Lost her kin to protest, she couldn?t have left fight midway

City woman to lead all-women jatha to Singhu

Lost her kin to protest, she couldn?t have left fight midway

Pinde Bassi (in yellow suit), whose sister died on July 29 this year.

Aparna Banerji

Tribune News Service

Jalandhar, November 25

Four months after she lost her sister during the ongoing farmers’ protest, a Jalandhar-based woman is all set to lead a women jatha to Delhi borders. On July 29, 2021, she lost her sister Ranjit Kaur (49) days after she returned from the Delhi border protests where she had gone to participate. On the morning of November 26, ie, tomorrow — the first year anniversary of the farmers’ protest — Jalandhar resident Pinde Bassi is all set to lead a women’s morcha from Jalandhar to the Singhu border.

A resident of Gurunankpura in Jalandhar, Pinde Bassi is looking forward to the first anniversary of the Kisan Andolan which marks one-year-old fight of Punjab farmers against the three farm laws. While she is happy and triumphant over the PM’s recent announcement of the repeal of laws, she says the morcha will continue to get wholehearted support until farmers get it in writing that the laws have been repealed.

Ranjit Kaur is also survived by her husband Manjit Singh, a daughter (married in Canada) and two sons one of whom pursues a private job in Chandigarh and the second is a basketball player.

“My sister carried two households on her shoulders. Hers’ and mine. I am single. She was a huge support system to me. She had kids, an elderly mother-in-law and her husband who she took care of. Her husband also doesn’t keep well since her death. We went to the Singhu morcha on July 14. Within days, she began having pain in her legs. We consulted doctors at the morcha and near the Singhu stage but she developed fever too. So we came back on 18. While she was recuperating in Punjab, I went back to attend the Kisan Sansad at Jantar Mantar because it was important for women leaders to be present there. On July 27 onwards, my sister’s condition deteriorated again. On July 29, she died,” Bassi shares as she breaks down.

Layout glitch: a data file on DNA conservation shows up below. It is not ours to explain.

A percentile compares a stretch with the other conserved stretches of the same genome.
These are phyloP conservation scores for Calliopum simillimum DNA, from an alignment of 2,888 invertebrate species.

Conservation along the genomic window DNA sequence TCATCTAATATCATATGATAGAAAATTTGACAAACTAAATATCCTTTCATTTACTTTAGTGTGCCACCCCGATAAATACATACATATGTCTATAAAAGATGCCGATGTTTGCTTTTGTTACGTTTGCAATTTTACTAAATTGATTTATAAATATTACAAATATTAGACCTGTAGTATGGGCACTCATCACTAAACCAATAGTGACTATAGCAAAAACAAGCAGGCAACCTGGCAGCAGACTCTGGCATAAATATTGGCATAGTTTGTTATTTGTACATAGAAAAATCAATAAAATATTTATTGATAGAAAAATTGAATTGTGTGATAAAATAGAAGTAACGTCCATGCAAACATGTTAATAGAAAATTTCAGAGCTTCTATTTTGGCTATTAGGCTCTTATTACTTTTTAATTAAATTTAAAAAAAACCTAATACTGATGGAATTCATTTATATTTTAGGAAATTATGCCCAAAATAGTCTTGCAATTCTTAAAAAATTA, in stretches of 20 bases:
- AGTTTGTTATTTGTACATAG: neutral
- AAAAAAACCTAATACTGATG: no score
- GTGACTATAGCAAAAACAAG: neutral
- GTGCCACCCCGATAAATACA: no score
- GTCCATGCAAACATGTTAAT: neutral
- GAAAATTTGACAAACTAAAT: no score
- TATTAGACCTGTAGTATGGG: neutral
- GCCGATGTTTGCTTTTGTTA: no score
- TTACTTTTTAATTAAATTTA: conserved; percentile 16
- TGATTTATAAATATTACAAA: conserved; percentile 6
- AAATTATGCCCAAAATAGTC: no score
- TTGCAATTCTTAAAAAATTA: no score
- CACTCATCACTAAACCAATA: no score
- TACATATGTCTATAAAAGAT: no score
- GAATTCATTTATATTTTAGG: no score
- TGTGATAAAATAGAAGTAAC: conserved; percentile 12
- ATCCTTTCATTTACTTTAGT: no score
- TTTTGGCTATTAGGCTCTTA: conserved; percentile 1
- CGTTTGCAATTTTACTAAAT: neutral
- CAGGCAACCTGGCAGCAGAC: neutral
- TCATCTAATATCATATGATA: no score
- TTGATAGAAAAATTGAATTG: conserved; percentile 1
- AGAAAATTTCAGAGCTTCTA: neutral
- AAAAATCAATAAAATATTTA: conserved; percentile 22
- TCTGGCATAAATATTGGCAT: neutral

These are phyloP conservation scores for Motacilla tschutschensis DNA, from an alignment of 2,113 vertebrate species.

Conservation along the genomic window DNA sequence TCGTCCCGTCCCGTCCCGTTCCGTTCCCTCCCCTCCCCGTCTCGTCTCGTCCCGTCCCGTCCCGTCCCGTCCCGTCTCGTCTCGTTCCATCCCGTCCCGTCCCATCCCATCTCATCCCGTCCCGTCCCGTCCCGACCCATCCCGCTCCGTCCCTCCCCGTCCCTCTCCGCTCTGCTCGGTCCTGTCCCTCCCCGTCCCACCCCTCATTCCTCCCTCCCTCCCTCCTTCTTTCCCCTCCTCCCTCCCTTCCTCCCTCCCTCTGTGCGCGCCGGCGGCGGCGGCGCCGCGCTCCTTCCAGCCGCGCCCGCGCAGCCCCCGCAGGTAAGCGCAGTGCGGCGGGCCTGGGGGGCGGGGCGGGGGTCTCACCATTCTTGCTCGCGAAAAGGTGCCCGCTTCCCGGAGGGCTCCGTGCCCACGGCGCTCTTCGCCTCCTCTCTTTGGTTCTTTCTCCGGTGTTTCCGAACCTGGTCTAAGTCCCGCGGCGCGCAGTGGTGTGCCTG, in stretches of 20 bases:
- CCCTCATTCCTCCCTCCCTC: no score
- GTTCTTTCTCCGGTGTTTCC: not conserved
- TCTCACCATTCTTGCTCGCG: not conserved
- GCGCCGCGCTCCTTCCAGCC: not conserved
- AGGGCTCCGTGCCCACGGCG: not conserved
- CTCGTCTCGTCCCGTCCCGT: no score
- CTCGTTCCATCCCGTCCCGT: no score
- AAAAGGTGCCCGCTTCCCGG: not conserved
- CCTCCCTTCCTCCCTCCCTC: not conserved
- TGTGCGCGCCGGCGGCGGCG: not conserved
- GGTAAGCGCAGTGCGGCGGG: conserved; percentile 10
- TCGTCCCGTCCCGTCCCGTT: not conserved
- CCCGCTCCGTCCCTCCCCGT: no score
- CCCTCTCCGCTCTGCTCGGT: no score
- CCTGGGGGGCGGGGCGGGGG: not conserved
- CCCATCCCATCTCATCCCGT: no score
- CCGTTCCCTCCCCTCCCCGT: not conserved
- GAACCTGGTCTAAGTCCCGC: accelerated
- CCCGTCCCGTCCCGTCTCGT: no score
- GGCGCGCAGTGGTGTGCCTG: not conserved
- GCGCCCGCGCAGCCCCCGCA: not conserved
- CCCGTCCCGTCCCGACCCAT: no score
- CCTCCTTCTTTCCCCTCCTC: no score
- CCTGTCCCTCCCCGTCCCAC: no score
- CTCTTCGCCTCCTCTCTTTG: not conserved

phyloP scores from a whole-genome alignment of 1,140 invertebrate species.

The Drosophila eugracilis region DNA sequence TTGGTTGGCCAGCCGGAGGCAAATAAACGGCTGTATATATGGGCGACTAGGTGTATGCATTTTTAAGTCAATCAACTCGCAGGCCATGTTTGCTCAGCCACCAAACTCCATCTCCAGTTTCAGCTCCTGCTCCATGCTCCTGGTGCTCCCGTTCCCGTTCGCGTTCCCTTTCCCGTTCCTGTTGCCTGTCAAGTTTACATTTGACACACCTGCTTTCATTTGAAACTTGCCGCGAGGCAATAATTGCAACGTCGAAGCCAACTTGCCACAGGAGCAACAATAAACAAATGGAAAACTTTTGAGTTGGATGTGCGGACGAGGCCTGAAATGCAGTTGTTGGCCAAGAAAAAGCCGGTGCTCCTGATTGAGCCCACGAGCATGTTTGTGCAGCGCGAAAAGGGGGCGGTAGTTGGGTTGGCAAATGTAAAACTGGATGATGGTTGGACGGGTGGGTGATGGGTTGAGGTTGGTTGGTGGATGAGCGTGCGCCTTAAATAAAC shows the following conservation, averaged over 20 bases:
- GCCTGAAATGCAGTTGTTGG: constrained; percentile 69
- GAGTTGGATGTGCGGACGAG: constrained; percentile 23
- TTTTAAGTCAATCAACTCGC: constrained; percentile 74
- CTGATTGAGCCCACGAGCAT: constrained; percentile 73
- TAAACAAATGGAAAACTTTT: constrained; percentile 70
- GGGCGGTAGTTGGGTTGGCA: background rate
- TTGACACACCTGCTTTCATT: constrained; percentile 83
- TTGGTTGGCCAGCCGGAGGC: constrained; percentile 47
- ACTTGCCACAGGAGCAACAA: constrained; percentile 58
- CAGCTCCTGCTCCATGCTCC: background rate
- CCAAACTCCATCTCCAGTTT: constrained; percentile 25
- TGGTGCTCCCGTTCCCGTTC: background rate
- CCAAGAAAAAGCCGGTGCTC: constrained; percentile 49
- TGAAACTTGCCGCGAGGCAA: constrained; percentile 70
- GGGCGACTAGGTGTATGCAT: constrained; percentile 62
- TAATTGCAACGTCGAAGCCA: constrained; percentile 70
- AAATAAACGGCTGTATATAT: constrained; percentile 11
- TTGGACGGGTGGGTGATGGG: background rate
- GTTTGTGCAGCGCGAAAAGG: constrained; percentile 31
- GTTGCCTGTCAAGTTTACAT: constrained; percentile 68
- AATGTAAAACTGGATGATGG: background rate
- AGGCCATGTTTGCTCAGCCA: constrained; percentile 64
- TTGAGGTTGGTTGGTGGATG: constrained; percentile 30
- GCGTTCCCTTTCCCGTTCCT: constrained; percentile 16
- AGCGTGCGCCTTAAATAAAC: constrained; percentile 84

Bassi adds, “We are from a farming family. The future of our households depends on the repeal of the farm laws and the guarantee of the MSP. My sister’s life was lost during the morcha. But I haven’t stopped attending the morcha. It is imperative for our livelihoods. Earlier, I was among the few women joining the jathas from here. But in the course of the year, women have become quite aware and are joining the morcha in large numbers. Women have a huge stake in ensuring livelihoods. Our participation is very important. Tomorrow as well, women from Jalandhar, PAP, Nakodar, Jandiala and other villages near Jalandhar will be joining the jatha we are taking to Singhu.

Heading to Delhi in hordes on anniv

Farmers in hordes have began heading to Delhi borders from Doaba. While 100 farmers of the Bhartiya Kisan Union (Rajewal) headed to Singhu on Thursday, many more tractors, trolleys and vehicles are also heading on Friday and others have been going all throughout the week. Farmers from Nakodar, Daduwal, Samrawan and Jandiala are heading to join November 26 anniversary at the Delhi borders.

Tribune Shorts


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